In a significant development concerning atrocities against Dalits, the Gujarat government’s legal department has refused to appeal against judgements passed by special trial courts directing recovery of compensation amount paid to the victims (complainants) under the provisions of the Scheduled Castes & Scheduled Tribes (Prevention of Atrocities) Act – commonly known as Atrocity Act – if the the case is not proved, and held the judgements as “appropriate”.
The decision was taken after independent MLA Jignesh Mevani and social activist Kaushik Parmar wrote to the state government seeking appeals against the special trial court judgements on the ground that there is no provision in the Atrocity Act to recover compensation already paid to the victims/complainants.
Special trial courts in Deesa of Banaskantha district and Radhanpur in Patan district had passed judgements in criminal cases registered under the provisions of Atrocity Act and other relevant laws.
In the judgements, while acquitting the accused from the charges of Atrocity Act, the special trial courts had ordered the state authorities to recover the compensation already paid to the victim/complainant. There were at least 10 such cases where similar judgments were passed.
In January this year, Mevani and Parmar wrote to the legal department to file appeals against such judgements at the higher forum.
Mevani wrote, “There is no provision in the (Atrocity) Act that if a case is not proved, then the compensation (already paid) has to be recovered (from the complainant-victim) and yet if the court passes such an order, then it is not appropriate. It is the responsibility of the investigating officer and public prosecutor to prove the case in the court of law.”
“Most of the accused in the cases of Atrocity (Act) get acquitted due to negligence of the investigating officer and public prosecutor. If the courts never pass orders to take action against the investigating officer and public prosecutor (for negligence resulting in acquittal of accused), why the orders to recover the compensation (from complainant/victim)” the letter added.
In his representation, Parmar stated, “There is no provision in the Act to recover the compensation amount if the case is not proved and yet the court passes such an order, which is unconstitutional and is itself a kind of atrocity against Dalits.” Parmar also sought the legal department to file appeals against the orders of the courts in Deesa and Radhanpur.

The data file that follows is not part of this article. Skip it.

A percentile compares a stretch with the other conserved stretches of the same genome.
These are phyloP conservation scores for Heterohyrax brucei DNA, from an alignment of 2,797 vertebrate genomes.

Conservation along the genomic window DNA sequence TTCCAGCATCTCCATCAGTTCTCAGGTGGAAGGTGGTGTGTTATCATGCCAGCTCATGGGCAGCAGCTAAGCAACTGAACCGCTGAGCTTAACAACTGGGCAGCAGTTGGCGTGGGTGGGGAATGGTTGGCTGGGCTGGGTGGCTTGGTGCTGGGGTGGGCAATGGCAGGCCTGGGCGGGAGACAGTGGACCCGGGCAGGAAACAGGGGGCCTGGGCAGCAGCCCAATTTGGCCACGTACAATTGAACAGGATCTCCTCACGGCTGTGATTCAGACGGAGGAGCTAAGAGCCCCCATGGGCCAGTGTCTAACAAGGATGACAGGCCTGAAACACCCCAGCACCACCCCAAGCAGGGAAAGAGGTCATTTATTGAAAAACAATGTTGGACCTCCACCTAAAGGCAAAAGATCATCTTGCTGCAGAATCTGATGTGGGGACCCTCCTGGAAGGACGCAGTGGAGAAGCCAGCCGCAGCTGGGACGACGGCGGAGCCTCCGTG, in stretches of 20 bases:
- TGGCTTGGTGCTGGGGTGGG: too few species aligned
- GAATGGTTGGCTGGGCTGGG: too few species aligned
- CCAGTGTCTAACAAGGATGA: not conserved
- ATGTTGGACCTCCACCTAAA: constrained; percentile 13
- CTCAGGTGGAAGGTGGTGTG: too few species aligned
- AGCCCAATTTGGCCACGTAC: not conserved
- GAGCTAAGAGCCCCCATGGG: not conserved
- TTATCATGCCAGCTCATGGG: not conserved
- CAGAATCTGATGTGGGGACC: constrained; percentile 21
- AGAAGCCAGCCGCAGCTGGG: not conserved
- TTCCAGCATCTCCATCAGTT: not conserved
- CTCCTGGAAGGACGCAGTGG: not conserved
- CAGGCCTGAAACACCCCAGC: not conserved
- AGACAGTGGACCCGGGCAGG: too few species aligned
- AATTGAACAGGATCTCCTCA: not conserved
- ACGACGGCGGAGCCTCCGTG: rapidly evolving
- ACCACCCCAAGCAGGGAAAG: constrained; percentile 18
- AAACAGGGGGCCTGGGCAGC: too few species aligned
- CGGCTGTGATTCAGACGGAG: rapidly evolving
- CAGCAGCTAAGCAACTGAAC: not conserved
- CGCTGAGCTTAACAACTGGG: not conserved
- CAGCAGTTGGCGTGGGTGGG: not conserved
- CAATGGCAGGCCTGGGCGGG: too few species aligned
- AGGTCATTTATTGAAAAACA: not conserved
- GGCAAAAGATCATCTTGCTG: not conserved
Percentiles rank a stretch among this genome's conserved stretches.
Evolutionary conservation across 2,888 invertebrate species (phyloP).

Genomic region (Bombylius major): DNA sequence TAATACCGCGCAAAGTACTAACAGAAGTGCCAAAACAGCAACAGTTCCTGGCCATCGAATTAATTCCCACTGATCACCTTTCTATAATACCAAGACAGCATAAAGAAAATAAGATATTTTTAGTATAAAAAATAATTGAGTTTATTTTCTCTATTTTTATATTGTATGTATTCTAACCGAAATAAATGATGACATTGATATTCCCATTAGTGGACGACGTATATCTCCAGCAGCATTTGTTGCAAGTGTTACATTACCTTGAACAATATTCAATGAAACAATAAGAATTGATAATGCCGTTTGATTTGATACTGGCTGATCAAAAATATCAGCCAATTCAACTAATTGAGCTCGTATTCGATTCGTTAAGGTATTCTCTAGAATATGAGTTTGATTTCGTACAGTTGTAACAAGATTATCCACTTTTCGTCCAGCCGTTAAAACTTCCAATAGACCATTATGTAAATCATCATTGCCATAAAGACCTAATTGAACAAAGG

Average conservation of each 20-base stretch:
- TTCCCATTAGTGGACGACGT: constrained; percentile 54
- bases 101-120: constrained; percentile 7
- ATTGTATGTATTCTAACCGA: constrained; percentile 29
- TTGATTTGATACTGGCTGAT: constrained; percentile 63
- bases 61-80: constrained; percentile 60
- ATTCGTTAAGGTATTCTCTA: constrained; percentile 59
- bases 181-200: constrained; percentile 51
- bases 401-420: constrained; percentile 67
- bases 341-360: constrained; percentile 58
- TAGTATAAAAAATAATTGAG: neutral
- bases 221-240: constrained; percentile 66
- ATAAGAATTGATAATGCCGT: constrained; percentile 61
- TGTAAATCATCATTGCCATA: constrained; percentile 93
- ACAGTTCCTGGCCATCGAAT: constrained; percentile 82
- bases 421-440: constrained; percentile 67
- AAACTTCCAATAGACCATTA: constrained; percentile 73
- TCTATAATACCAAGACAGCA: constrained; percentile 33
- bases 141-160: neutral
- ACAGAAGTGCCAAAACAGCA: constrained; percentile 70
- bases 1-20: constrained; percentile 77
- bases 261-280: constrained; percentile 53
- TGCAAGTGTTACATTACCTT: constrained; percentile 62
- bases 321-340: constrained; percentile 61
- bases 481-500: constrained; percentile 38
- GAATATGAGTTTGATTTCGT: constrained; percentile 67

The Legal department wrote back to Mevani, with a copy to Parmar, in a communication dated June 29 and signed by deputy secretary of legal department, L B Nayak, saying the law minister had called a meeting with reference to their representations.
“Additional chief secretary (Home), law secretary and legislative secretary were present in it. After all the discussions and detailed discussion on the judgments of the Gujarat High Court and Madhya Pradesh High Court in connection with the episode, the judgements to recover the compensation amount paid to the victims (complainants) by the state government have been held appropriate. It (the conclusion) has also been approved by the Law Minister,” read the letter.
Under provisions of the Atrocity Act, the state government pays monetary compensation to Dalit/tribal victims. The amount varies depending on the alleged offence. In the case of murder, it is Rs 8.25 lakh, rape or gang rape Rs 5 lakh, sexual harassment Rs 2 lakh, preventing entry into religious, cultural or social places Rs 1 lakh and making derogatory remarks Rs 1 lakh.
Generally, 25% of the compensation is paid at the time of registering the FIR, 50% after the chargesheet is submitted and the remaining 25% when the case is proved in the trial court.
As reported by The Indian Express earlier, the issue of recovering compensation amount if the case is not proved came to light in June 2019 at a high-power state-level vigilance and monitoring committee led by Chief Minister Vijay Rupani that oversees the implementation of the Atrocity Act in the state.
In the meeting, Deputy Chief Minister Nitin Patel had asked if there were any legal provisions to recover compensation paid to the complainants, if a case is not established.
In response, the then Principal Secretary of Social Justice & Empowerment department said that no such provision exists in the Atrocity Act and yet the court in Banaskantha had passed orders to recover the compensation. He also told the minister that an appeal would be filed after taking the opinion of the legal department.
However, the legal department has now decided not to go for an appeal in such cases. Reacting to the government decision, Mevani said, “Atrocity Act is a special legislation and no court has the power to go against an Act, which has survived the test of constitutional validity. I may not comment on the judgements passed by the courts, but how come the law minister approves it? This shows Gujarat government’s anti-Dalit mindset.”
Law minister Bhupendrasinh Chudasama could not be contacted despite repeated attempts.